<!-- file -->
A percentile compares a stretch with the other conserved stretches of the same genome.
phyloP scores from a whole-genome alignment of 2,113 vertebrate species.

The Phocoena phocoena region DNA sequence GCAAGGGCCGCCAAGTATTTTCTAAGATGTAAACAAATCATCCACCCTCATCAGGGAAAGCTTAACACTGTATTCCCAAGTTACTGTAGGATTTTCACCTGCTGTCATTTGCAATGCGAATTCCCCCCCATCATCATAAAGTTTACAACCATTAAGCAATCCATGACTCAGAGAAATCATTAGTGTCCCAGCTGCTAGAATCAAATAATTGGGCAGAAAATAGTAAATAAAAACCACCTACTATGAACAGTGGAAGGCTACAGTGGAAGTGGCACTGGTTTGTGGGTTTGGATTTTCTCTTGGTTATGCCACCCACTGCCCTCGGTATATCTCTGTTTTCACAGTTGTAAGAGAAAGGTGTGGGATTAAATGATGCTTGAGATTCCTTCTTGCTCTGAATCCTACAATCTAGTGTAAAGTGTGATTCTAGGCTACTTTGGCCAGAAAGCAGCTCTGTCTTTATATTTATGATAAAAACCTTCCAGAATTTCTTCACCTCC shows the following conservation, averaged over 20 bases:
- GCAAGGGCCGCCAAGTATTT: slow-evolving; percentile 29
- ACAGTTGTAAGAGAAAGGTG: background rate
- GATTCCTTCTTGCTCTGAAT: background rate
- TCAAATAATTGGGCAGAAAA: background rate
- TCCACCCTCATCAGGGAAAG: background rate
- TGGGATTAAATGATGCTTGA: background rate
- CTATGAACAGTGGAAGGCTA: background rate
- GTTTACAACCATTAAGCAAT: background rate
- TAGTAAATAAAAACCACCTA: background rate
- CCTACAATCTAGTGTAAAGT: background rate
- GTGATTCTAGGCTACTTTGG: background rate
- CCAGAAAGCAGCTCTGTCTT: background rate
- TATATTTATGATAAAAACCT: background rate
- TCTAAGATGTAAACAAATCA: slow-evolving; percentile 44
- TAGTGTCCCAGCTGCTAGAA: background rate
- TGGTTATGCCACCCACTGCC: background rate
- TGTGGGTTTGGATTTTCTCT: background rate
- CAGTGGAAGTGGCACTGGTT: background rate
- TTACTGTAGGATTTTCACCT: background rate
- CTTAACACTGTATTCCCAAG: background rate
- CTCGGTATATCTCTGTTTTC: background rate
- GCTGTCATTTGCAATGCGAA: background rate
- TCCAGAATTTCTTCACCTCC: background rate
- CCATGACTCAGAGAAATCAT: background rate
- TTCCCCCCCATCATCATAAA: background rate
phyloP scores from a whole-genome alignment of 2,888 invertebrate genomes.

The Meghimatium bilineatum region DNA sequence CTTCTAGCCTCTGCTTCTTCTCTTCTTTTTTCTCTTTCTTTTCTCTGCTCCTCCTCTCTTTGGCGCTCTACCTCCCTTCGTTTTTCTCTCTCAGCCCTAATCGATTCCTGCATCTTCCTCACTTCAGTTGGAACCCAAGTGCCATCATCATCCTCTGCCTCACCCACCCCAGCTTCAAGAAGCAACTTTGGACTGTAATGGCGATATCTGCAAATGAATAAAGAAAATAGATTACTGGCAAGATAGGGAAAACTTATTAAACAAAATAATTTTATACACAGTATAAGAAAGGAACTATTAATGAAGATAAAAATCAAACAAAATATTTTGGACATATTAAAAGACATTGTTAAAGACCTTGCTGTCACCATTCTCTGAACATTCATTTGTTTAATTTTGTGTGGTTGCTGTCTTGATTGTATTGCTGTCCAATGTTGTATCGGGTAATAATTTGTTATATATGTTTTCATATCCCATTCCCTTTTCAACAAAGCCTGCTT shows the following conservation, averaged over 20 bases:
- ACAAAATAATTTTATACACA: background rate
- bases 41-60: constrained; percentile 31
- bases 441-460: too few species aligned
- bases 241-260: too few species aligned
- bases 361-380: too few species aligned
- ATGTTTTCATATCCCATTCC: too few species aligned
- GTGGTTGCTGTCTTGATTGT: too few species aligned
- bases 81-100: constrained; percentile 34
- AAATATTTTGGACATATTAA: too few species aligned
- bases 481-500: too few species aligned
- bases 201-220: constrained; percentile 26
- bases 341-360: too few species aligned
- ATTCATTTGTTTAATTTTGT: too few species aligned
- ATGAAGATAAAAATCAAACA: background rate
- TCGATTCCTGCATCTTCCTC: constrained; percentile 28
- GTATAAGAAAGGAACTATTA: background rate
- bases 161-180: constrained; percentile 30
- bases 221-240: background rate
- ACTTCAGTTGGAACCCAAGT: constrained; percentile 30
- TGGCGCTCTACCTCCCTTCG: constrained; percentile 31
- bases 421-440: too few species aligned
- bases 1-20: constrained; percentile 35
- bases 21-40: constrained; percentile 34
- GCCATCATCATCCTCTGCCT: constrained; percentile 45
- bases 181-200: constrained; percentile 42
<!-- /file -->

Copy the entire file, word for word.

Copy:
A percentile compares a stretch with the other conserved stretches of the same genome.
phyloP scores from a whole-genome alignment of 2,113 vertebrate species.

The Phocoena phocoena region DNA sequence GCAAGGGCCGCCAAGTATTTTCTAAGATGTAAACAAATCATCCACCCTCATCAGGGAAAGCTTAACACTGTATTCCCAAGTTACTGTAGGATTTTCACCTGCTGTCATTTGCAATGCGAATTCCCCCCCATCATCATAAAGTTTACAACCATTAAGCAATCCATGACTCAGAGAAATCATTAGTGTCCCAGCTGCTAGAATCAAATAATTGGGCAGAAAATAGTAAATAAAAACCACCTACTATGAACAGTGGAAGGCTACAGTGGAAGTGGCACTGGTTTGTGGGTTTGGATTTTCTCTTGGTTATGCCACCCACTGCCCTCGGTATATCTCTGTTTTCACAGTTGTAAGAGAAAGGTGTGGGATTAAATGATGCTTGAGATTCCTTCTTGCTCTGAATCCTACAATCTAGTGTAAAGTGTGATTCTAGGCTACTTTGGCCAGAAAGCAGCTCTGTCTTTATATTTATGATAAAAACCTTCCAGAATTTCTTCACCTCC shows the following conservation, averaged over 20 bases:
- GCAAGGGCCGCCAAGTATTT: slow-evolving; percentile 29
- ACAGTTGTAAGAGAAAGGTG: background rate
- GATTCCTTCTTGCTCTGAAT: background rate
- TCAAATAATTGGGCAGAAAA: background rate
- TCCACCCTCATCAGGGAAAG: background rate
- TGGGATTAAATGATGCTTGA: background rate
- CTATGAACAGTGGAAGGCTA: background rate
- GTTTACAACCATTAAGCAAT: background rate
- TAGTAAATAAAAACCACCTA: background rate
- CCTACAATCTAGTGTAAAGT: background rate
- GTGATTCTAGGCTACTTTGG: background rate
- CCAGAAAGCAGCTCTGTCTT: background rate
- TATATTTATGATAAAAACCT: background rate
- TCTAAGATGTAAACAAATCA: slow-evolving; percentile 44
- TAGTGTCCCAGCTGCTAGAA: background rate
- TGGTTATGCCACCCACTGCC: background rate
- TGTGGGTTTGGATTTTCTCT: background rate
- CAGTGGAAGTGGCACTGGTT: background rate
- TTACTGTAGGATTTTCACCT: background rate
- CTTAACACTGTATTCCCAAG: background rate
- CTCGGTATATCTCTGTTTTC: background rate
- GCTGTCATTTGCAATGCGAA: background rate
- TCCAGAATTTCTTCACCTCC: background rate
- CCATGACTCAGAGAAATCAT: background rate
- TTCCCCCCCATCATCATAAA: background rate
phyloP scores from a whole-genome alignment of 2,888 invertebrate genomes.

The Meghimatium bilineatum region DNA sequence CTTCTAGCCTCTGCTTCTTCTCTTCTTTTTTCTCTTTCTTTTCTCTGCTCCTCCTCTCTTTGGCGCTCTACCTCCCTTCGTTTTTCTCTCTCAGCCCTAATCGATTCCTGCATCTTCCTCACTTCAGTTGGAACCCAAGTGCCATCATCATCCTCTGCCTCACCCACCCCAGCTTCAAGAAGCAACTTTGGACTGTAATGGCGATATCTGCAAATGAATAAAGAAAATAGATTACTGGCAAGATAGGGAAAACTTATTAAACAAAATAATTTTATACACAGTATAAGAAAGGAACTATTAATGAAGATAAAAATCAAACAAAATATTTTGGACATATTAAAAGACATTGTTAAAGACCTTGCTGTCACCATTCTCTGAACATTCATTTGTTTAATTTTGTGTGGTTGCTGTCTTGATTGTATTGCTGTCCAATGTTGTATCGGGTAATAATTTGTTATATATGTTTTCATATCCCATTCCCTTTTCAACAAAGCCTGCTT shows the following conservation, averaged over 20 bases:
- ACAAAATAATTTTATACACA: background rate
- bases 41-60: constrained; percentile 31
- bases 441-460: too few species aligned
- bases 241-260: too few species aligned
- bases 361-380: too few species aligned
- ATGTTTTCATATCCCATTCC: too few species aligned
- GTGGTTGCTGTCTTGATTGT: too few species aligned
- bases 81-100: constrained; percentile 34
- AAATATTTTGGACATATTAA: too few species aligned
- bases 481-500: too few species aligned
- bases 201-220: constrained; percentile 26
- bases 341-360: too few species aligned
- ATTCATTTGTTTAATTTTGT: too few species aligned
- ATGAAGATAAAAATCAAACA: background rate
- TCGATTCCTGCATCTTCCTC: constrained; percentile 28
- GTATAAGAAAGGAACTATTA: background rate
- bases 161-180: constrained; percentile 30
- bases 221-240: background rate
- ACTTCAGTTGGAACCCAAGT: constrained; percentile 30
- TGGCGCTCTACCTCCCTTCG: constrained; percentile 31
- bases 421-440: too few species aligned
- bases 1-20: constrained; percentile 35
- bases 21-40: constrained; percentile 34
- GCCATCATCATCCTCTGCCT: constrained; percentile 45
- bases 181-200: constrained; percentile 42